The Master of Architecture Degree is a joint course between University College Cork and Cork Institute of Technology, and operates as a full-time course extending over 12 months. The course has been designed to provide a qualification in architecture under Article 46 of Directive 2005/36/EC, the Building Control Act 2007, and is required by the RIAI before starting a minimum period of post-qualification supervised practical experience in preparation for the RIAI Examination in Professional Practice, Registration and/or RIAI Membership.
During your study, you will be introduced to a diverse Programme, approached through creativity and scholarship, and where there will be significant opportunities to anticipate, speculate upon, and define new possibilities in the field of architecture. The established academic infrastructure and philosophy of CCAE is defined by a commitment to excellence in design, and consideration of wider cultural and theoretical phenomena. This framework is extended into the Masters Programme, where students will pose certain questions on the spaces and cities we inhabit, through a process of critical questioning and the dual acts of text and assemblage.
Central to enabling these investigations and explorations, will be the series of prominent academics and architectural practitioners contributing to this Programme. You will be encouraged to participate in a stimulating academic environment. You will be required to address the wider problematics that are raised by changes in contemporary society, and provide clues as to how architecture might operate in such an environment.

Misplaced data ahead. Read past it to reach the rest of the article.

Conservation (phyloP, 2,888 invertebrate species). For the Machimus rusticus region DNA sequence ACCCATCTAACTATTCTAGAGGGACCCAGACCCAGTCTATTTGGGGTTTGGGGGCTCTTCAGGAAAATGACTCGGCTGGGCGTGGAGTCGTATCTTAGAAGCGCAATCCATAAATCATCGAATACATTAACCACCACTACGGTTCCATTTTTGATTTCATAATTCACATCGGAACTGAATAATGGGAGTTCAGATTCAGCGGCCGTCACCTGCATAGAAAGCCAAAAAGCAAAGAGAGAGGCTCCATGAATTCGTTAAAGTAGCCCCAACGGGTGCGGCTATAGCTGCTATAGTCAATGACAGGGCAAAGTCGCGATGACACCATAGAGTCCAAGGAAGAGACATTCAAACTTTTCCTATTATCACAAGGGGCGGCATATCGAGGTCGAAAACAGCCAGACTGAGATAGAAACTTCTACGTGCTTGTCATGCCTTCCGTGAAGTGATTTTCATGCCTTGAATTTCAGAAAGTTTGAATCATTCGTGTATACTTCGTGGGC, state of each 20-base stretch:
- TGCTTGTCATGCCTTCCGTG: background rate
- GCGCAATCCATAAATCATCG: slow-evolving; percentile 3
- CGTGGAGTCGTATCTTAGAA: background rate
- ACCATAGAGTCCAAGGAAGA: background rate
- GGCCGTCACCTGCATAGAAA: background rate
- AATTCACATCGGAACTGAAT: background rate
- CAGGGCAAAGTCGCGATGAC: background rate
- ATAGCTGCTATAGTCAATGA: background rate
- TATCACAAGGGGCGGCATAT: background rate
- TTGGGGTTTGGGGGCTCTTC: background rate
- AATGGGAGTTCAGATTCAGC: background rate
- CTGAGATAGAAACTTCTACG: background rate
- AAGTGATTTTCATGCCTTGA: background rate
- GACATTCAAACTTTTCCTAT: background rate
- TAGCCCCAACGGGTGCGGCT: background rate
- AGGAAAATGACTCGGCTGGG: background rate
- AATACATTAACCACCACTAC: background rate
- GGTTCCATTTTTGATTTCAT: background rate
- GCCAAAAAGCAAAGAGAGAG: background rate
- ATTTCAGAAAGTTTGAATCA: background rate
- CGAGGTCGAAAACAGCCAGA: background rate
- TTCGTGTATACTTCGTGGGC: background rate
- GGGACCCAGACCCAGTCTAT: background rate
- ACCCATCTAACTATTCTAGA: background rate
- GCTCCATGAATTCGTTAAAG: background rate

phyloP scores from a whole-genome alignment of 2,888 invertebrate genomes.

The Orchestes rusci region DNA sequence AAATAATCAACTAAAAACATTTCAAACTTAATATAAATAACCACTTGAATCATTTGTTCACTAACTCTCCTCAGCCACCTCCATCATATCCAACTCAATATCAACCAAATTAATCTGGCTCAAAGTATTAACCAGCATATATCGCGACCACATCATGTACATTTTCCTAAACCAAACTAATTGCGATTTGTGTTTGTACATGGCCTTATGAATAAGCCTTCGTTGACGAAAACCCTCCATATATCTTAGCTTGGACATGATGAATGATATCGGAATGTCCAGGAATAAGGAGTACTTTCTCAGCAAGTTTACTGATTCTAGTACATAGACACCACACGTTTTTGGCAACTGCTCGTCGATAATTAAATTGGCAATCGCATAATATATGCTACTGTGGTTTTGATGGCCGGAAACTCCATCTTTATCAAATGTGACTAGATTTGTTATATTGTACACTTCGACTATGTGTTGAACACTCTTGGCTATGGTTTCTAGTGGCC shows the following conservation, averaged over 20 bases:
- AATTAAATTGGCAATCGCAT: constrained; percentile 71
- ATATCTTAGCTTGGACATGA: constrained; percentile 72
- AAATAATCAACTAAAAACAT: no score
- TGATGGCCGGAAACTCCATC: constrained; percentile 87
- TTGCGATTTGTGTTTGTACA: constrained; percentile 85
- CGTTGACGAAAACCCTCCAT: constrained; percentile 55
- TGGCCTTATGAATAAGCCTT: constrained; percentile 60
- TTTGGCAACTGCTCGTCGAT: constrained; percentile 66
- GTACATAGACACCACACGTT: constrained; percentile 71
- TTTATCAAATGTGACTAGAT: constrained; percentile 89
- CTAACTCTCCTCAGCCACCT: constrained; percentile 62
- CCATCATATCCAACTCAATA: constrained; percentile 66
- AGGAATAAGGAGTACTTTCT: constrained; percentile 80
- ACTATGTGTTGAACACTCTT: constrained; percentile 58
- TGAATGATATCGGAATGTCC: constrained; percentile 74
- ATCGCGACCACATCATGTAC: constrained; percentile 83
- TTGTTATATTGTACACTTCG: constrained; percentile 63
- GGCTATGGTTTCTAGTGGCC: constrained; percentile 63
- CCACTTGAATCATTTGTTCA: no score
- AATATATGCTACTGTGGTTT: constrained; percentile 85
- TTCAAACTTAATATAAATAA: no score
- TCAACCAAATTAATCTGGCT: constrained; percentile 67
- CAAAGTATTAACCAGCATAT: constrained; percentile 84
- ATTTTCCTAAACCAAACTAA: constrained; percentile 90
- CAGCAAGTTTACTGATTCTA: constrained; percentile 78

The course will consider the complex conditions and multiplicities of the contemporary city. We will speculate on the patterns of organisation, the accretion of historical strata, and the network of infrastructural connections, political and economic frameworks that define the twenty-first-century city. Our aim is to form architectural scenarios based on sets of contextual (mnemonic) outputs that bear witness to these strands of development, whilst at the same time defining something new, unexpected and ultimately challenging.
The course is intelligently paced and driven by a thematic framework. You will acquire a comprehensive set of skills that will help you to understand the role of the architect in shaping the modern city.
The course is arranged over three teaching periods during the academic year (September to September). You will take modules to the value of 90 credits. The MSc is made up of a range of 5, 15, 20 and 30 credit modules. Each of the taught modules will be examined by continuous assessment. The pass standard for passing each module is 50%.
Each year we will adopt and visit a major European city. Specific scenarios or narratives for investigating these cities will be established at the beginning of each year, and will be explored under the direction of full-time academic staff, with contributions from practicing architects, guest critics and other contributors.
The course will be led by Jason O'Shaughnessy, the MSc Architecture course leader, along with other core academic staff from CCAE. A number of international contributors, guest critics and lecturers will also be involved throughout the various teaching periods.
This course encourages a distinctive, design-based culture through the development of conceptual and innovative design. This is achieved by a combination of technical explorations, finding new trajectories in design, and forming programs for advanced spatial analysis. The year will begin with an introduction of the city of study, the theme and range of interests for that year. The wider theoretical concerns of the course are then tested and elaborated through an intensive period of fieldwork study in the selected city.